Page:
2) *some* of the organisational features, such as more of an emphasis than has previously been the case on workshops etc (I have heard, but not from an attendee I would trust unreservedly - that PA meetings have started with an open mic, rather than top-table speeches. Of course, if the meetings end with top-table speeches, this could be worse than the other way round, but if the meetings *remain* open mics only...)
3) increasingly widespread revulsion with Labour as an alternative (particularly since the two Eds speeches) coming from Labour voters/members/crossover people involved/supportive of PA, and hence a potential for arguments for non-parliamentary action to be successfully made in this (admittedly uneven) forum
If those of us who object to/see as ineffective the top-down nature of PA engage and emphasise the bottom-up potential of the name and these organisational elements, then there is still some potential for the huge resources (money, time, effort, hope) going into this organisation to be directed toward useful, rather than ineffective, means, if not ends. In other words, ensuring a more bottom-up discussion/decision-making process might not actually lead to better tactical/strategic decisions, but at least it would contribute to a potentially enduring culture (ideally, separate from PA as an organisation) of more horizontal discussions. Of course, *as it stands*, practically the opposite is happening - enormous potential for horizontal discussions is being misdirected into soft support for soft-left policy proposals.
I don't think it is necessary to add much more to the critique of PA above, nor the alternative(s) proposed. I will merely repost here some critical questions I raised below the line of the PA's draft statement, which - for me - summarise the two key obstacles to it being a useful organisation to engage with on as per my comments above. If these obstacles remain in the near future, I would agree with people urging disengagement with PA. *As it stands*, and-perhaps crucially-speaking as someone who has not attended a PA meeting, it feels like there is still a (short) period in which the design of the organisation can be meaningfully challenged and positive results achieved, despite the fact that the involvement of the usual suspects makes it pretty offputting to do so. I personally cannot attend on 22nd June, but had previously been prepared to do so on this basis. Instead, I and others in the local anti-cuts group are considering how best to do something useful that incorporates a critique of PA but bandwagons on it's publicity at minimum. Would be interested in people's throughts/advice on this and the rest of what I have written.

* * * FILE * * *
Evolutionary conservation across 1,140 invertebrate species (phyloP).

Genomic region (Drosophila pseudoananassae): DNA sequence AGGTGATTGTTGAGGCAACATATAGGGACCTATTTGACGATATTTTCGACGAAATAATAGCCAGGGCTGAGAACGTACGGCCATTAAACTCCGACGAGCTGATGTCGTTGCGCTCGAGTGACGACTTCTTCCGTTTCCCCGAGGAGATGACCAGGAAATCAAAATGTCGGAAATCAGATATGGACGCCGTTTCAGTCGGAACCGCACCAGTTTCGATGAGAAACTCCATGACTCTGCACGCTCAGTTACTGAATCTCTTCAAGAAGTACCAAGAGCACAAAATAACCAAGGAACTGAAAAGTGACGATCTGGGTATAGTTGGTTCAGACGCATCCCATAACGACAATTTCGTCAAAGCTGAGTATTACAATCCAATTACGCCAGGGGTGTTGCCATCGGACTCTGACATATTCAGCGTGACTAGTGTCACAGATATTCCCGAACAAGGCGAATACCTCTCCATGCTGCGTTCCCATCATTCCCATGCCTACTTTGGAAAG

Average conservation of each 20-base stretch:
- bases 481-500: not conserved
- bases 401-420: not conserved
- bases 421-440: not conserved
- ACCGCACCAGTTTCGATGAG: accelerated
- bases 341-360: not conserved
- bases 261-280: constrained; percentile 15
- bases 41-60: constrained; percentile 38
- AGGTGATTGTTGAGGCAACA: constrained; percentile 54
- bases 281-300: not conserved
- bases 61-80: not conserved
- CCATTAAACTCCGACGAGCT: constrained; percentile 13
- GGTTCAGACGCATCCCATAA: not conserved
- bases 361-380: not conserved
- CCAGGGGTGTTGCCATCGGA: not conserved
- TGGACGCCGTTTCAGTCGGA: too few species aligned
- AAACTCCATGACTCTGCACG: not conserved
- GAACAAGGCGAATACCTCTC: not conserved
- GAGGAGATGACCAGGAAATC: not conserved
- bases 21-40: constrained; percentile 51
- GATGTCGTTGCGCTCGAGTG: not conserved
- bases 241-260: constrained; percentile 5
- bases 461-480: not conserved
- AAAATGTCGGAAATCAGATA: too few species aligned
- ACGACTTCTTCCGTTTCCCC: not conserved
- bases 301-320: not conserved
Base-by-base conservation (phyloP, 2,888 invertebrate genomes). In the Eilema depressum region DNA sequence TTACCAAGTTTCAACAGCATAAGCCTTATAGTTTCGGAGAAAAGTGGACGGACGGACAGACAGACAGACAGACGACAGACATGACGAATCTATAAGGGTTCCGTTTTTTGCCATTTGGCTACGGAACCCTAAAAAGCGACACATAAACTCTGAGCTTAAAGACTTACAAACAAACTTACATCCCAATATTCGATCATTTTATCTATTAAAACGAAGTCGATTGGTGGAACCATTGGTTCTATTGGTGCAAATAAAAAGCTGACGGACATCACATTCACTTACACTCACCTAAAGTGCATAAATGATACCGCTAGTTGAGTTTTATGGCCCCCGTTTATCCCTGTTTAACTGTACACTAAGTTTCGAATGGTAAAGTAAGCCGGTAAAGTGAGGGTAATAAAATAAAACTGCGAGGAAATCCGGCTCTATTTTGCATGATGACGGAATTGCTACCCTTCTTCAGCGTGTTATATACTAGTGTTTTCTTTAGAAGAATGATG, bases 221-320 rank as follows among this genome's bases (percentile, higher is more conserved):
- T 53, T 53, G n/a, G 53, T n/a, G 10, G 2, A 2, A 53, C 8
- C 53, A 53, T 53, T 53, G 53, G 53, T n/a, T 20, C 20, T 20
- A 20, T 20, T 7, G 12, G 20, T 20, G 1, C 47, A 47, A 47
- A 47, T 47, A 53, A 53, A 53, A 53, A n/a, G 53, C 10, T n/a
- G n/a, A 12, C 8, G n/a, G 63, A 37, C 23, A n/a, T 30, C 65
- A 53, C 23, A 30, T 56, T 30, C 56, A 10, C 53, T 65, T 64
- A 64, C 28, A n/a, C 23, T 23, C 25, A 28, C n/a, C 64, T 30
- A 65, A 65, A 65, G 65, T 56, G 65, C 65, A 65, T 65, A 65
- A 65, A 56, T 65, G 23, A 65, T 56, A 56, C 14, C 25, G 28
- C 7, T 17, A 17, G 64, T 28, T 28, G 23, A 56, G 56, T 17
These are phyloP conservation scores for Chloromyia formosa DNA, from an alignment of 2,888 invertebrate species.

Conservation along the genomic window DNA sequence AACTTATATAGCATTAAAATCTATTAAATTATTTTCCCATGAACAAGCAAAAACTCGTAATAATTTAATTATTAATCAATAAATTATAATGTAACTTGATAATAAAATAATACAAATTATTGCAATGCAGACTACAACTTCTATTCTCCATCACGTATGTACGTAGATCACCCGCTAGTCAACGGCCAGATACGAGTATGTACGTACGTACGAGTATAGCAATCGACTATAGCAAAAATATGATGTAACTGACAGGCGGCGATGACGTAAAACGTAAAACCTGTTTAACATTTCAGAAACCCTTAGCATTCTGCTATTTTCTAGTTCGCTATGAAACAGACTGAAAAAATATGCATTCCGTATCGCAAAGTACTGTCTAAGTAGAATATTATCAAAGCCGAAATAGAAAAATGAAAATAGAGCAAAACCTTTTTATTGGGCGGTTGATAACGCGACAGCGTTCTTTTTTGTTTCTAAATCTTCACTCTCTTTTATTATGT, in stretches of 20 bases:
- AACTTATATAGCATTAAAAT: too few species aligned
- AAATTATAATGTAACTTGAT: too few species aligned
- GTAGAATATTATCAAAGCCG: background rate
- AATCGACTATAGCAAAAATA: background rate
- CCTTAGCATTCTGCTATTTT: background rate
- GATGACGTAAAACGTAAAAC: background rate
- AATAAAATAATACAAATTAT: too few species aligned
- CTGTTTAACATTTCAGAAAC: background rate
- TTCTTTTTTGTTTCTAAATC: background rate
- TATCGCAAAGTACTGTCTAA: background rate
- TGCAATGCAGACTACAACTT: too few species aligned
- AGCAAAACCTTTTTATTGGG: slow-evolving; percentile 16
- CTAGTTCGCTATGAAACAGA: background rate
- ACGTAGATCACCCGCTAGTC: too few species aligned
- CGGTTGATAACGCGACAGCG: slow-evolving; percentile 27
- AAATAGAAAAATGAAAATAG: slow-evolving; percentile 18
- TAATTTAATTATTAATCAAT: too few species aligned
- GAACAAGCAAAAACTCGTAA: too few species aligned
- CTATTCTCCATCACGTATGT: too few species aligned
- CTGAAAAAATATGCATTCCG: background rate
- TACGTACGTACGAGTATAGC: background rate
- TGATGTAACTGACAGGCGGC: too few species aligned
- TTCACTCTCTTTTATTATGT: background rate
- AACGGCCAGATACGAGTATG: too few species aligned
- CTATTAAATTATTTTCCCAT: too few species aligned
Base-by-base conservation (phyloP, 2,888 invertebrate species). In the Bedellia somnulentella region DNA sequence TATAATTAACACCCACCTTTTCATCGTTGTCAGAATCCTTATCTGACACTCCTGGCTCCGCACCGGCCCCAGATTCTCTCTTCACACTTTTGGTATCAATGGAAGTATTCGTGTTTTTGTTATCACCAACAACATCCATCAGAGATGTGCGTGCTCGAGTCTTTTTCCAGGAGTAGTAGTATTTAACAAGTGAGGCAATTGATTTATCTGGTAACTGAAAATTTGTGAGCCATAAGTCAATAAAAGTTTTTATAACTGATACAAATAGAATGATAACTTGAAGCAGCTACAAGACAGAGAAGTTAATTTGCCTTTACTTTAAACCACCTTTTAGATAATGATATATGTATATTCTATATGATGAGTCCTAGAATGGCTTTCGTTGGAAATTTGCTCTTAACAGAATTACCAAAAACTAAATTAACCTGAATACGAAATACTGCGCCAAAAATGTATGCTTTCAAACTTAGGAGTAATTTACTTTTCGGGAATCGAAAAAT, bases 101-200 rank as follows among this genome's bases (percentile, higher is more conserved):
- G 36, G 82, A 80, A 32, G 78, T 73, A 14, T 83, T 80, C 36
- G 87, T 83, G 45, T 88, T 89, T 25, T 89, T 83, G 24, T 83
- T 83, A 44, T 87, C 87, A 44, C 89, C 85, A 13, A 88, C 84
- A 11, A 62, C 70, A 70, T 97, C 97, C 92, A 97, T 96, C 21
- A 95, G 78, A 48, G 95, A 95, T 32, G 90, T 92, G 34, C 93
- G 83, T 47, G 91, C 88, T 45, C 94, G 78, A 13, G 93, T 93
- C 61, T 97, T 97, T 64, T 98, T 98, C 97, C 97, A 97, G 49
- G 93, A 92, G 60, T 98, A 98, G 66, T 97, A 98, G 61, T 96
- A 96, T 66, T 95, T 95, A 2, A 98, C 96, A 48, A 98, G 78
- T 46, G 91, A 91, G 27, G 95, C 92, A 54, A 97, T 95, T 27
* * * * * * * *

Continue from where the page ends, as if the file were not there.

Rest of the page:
Comment posted on PA Draft Statement (http://thepeoplesassembly.org.uk/draft-statement/) copied below:
"I broadly agree with this statement, though I might phrase considerable chunks of it differently [this is me trying to be nice and hope sympathetic people will read a fairly stinging critique]. There are two parts I think are particularly problematic and believe need to be changed for me to be able to give my full support:
1. “We have a plain and simple goal: to make government abandon its austerity programme. If it will not it must be replaced with one that will.”